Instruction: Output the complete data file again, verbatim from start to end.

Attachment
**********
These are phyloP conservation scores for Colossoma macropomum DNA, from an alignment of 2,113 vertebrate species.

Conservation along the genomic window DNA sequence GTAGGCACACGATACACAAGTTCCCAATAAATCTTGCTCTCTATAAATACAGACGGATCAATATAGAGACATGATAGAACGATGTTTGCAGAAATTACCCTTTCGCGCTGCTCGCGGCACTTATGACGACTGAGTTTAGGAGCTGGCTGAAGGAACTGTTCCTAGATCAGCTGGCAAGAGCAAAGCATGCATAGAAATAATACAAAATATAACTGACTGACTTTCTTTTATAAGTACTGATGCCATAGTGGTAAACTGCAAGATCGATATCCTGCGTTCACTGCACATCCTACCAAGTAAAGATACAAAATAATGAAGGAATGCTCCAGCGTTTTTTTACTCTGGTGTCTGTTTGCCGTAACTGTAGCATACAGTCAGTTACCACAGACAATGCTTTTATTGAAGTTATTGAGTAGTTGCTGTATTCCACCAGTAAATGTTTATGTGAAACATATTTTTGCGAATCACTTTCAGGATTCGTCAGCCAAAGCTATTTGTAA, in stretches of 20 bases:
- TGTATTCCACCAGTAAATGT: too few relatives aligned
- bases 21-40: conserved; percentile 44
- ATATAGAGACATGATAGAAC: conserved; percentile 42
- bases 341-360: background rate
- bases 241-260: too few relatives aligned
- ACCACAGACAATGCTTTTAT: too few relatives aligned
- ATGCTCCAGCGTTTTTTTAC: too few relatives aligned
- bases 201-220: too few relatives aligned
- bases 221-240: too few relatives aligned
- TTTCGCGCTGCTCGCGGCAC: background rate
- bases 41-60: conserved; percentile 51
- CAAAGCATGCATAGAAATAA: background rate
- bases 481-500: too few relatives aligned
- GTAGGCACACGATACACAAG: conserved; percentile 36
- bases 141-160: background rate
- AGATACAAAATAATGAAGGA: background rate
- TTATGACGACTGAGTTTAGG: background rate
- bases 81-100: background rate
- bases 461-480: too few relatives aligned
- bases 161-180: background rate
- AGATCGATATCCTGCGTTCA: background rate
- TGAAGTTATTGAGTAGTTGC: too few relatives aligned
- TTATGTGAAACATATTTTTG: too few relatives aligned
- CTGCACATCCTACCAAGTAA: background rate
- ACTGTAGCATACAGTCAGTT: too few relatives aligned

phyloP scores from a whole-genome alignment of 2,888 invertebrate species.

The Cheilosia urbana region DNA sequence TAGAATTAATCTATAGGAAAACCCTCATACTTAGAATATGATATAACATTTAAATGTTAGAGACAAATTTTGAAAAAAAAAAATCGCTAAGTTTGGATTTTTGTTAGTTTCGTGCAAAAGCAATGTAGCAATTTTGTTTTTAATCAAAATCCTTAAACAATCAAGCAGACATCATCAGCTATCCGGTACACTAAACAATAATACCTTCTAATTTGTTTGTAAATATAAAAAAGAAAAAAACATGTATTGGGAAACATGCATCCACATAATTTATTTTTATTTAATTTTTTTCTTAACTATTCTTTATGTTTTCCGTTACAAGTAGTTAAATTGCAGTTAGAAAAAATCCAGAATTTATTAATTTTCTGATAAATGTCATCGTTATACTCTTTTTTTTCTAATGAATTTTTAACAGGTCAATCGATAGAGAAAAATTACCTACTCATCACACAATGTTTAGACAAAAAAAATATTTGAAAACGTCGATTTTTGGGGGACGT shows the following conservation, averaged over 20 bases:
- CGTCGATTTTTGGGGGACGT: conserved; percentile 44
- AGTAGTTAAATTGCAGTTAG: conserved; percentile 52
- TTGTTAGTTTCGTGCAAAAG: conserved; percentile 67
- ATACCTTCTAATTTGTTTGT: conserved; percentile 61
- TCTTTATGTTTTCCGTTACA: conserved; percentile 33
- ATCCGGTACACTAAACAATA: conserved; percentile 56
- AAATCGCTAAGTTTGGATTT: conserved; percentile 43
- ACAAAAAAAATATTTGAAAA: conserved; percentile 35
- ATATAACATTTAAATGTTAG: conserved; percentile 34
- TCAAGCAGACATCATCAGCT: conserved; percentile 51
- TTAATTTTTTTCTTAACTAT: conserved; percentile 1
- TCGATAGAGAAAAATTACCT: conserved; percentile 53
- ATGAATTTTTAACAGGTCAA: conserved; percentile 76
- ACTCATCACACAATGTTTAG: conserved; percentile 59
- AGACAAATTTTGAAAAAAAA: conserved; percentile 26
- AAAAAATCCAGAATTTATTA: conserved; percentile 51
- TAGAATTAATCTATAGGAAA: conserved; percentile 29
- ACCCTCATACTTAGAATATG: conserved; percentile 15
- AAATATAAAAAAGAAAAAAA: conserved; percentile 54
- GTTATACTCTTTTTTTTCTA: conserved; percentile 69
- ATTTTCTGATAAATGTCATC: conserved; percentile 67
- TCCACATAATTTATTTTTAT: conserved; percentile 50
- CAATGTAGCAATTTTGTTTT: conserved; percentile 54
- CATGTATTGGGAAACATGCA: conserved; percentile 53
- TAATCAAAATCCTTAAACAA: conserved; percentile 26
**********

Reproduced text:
These are phyloP conservation scores for Colossoma macropomum DNA, from an alignment of 2,113 vertebrate species.

Conservation along the genomic window DNA sequence GTAGGCACACGATACACAAGTTCCCAATAAATCTTGCTCTCTATAAATACAGACGGATCAATATAGAGACATGATAGAACGATGTTTGCAGAAATTACCCTTTCGCGCTGCTCGCGGCACTTATGACGACTGAGTTTAGGAGCTGGCTGAAGGAACTGTTCCTAGATCAGCTGGCAAGAGCAAAGCATGCATAGAAATAATACAAAATATAACTGACTGACTTTCTTTTATAAGTACTGATGCCATAGTGGTAAACTGCAAGATCGATATCCTGCGTTCACTGCACATCCTACCAAGTAAAGATACAAAATAATGAAGGAATGCTCCAGCGTTTTTTTACTCTGGTGTCTGTTTGCCGTAACTGTAGCATACAGTCAGTTACCACAGACAATGCTTTTATTGAAGTTATTGAGTAGTTGCTGTATTCCACCAGTAAATGTTTATGTGAAACATATTTTTGCGAATCACTTTCAGGATTCGTCAGCCAAAGCTATTTGTAA, in stretches of 20 bases:
- TGTATTCCACCAGTAAATGT: too few relatives aligned
- bases 21-40: conserved; percentile 44
- ATATAGAGACATGATAGAAC: conserved; percentile 42
- bases 341-360: background rate
- bases 241-260: too few relatives aligned
- ACCACAGACAATGCTTTTAT: too few relatives aligned
- ATGCTCCAGCGTTTTTTTAC: too few relatives aligned
- bases 201-220: too few relatives aligned
- bases 221-240: too few relatives aligned
- TTTCGCGCTGCTCGCGGCAC: background rate
- bases 41-60: conserved; percentile 51
- CAAAGCATGCATAGAAATAA: background rate
- bases 481-500: too few relatives aligned
- GTAGGCACACGATACACAAG: conserved; percentile 36
- bases 141-160: background rate
- AGATACAAAATAATGAAGGA: background rate
- TTATGACGACTGAGTTTAGG: background rate
- bases 81-100: background rate
- bases 461-480: too few relatives aligned
- bases 161-180: background rate
- AGATCGATATCCTGCGTTCA: background rate
- TGAAGTTATTGAGTAGTTGC: too few relatives aligned
- TTATGTGAAACATATTTTTG: too few relatives aligned
- CTGCACATCCTACCAAGTAA: background rate
- ACTGTAGCATACAGTCAGTT: too few relatives aligned

phyloP scores from a whole-genome alignment of 2,888 invertebrate species.

The Cheilosia urbana region DNA sequence TAGAATTAATCTATAGGAAAACCCTCATACTTAGAATATGATATAACATTTAAATGTTAGAGACAAATTTTGAAAAAAAAAAATCGCTAAGTTTGGATTTTTGTTAGTTTCGTGCAAAAGCAATGTAGCAATTTTGTTTTTAATCAAAATCCTTAAACAATCAAGCAGACATCATCAGCTATCCGGTACACTAAACAATAATACCTTCTAATTTGTTTGTAAATATAAAAAAGAAAAAAACATGTATTGGGAAACATGCATCCACATAATTTATTTTTATTTAATTTTTTTCTTAACTATTCTTTATGTTTTCCGTTACAAGTAGTTAAATTGCAGTTAGAAAAAATCCAGAATTTATTAATTTTCTGATAAATGTCATCGTTATACTCTTTTTTTTCTAATGAATTTTTAACAGGTCAATCGATAGAGAAAAATTACCTACTCATCACACAATGTTTAGACAAAAAAAATATTTGAAAACGTCGATTTTTGGGGGACGT shows the following conservation, averaged over 20 bases:
- CGTCGATTTTTGGGGGACGT: conserved; percentile 44
- AGTAGTTAAATTGCAGTTAG: conserved; percentile 52
- TTGTTAGTTTCGTGCAAAAG: conserved; percentile 67
- ATACCTTCTAATTTGTTTGT: conserved; percentile 61
- TCTTTATGTTTTCCGTTACA: conserved; percentile 33
- ATCCGGTACACTAAACAATA: conserved; percentile 56
- AAATCGCTAAGTTTGGATTT: conserved; percentile 43
- ACAAAAAAAATATTTGAAAA: conserved; percentile 35
- ATATAACATTTAAATGTTAG: conserved; percentile 34
- TCAAGCAGACATCATCAGCT: conserved; percentile 51
- TTAATTTTTTTCTTAACTAT: conserved; percentile 1
- TCGATAGAGAAAAATTACCT: conserved; percentile 53
- ATGAATTTTTAACAGGTCAA: conserved; percentile 76
- ACTCATCACACAATGTTTAG: conserved; percentile 59
- AGACAAATTTTGAAAAAAAA: conserved; percentile 26
- AAAAAATCCAGAATTTATTA: conserved; percentile 51
- TAGAATTAATCTATAGGAAA: conserved; percentile 29
- ACCCTCATACTTAGAATATG: conserved; percentile 15
- AAATATAAAAAAGAAAAAAA: conserved; percentile 54
- GTTATACTCTTTTTTTTCTA: conserved; percentile 69
- ATTTTCTGATAAATGTCATC: conserved; percentile 67
- TCCACATAATTTATTTTTAT: conserved; percentile 50
- CAATGTAGCAATTTTGTTTT: conserved; percentile 54
- CATGTATTGGGAAACATGCA: conserved; percentile 53
- TAATCAAAATCCTTAAACAA: conserved; percentile 26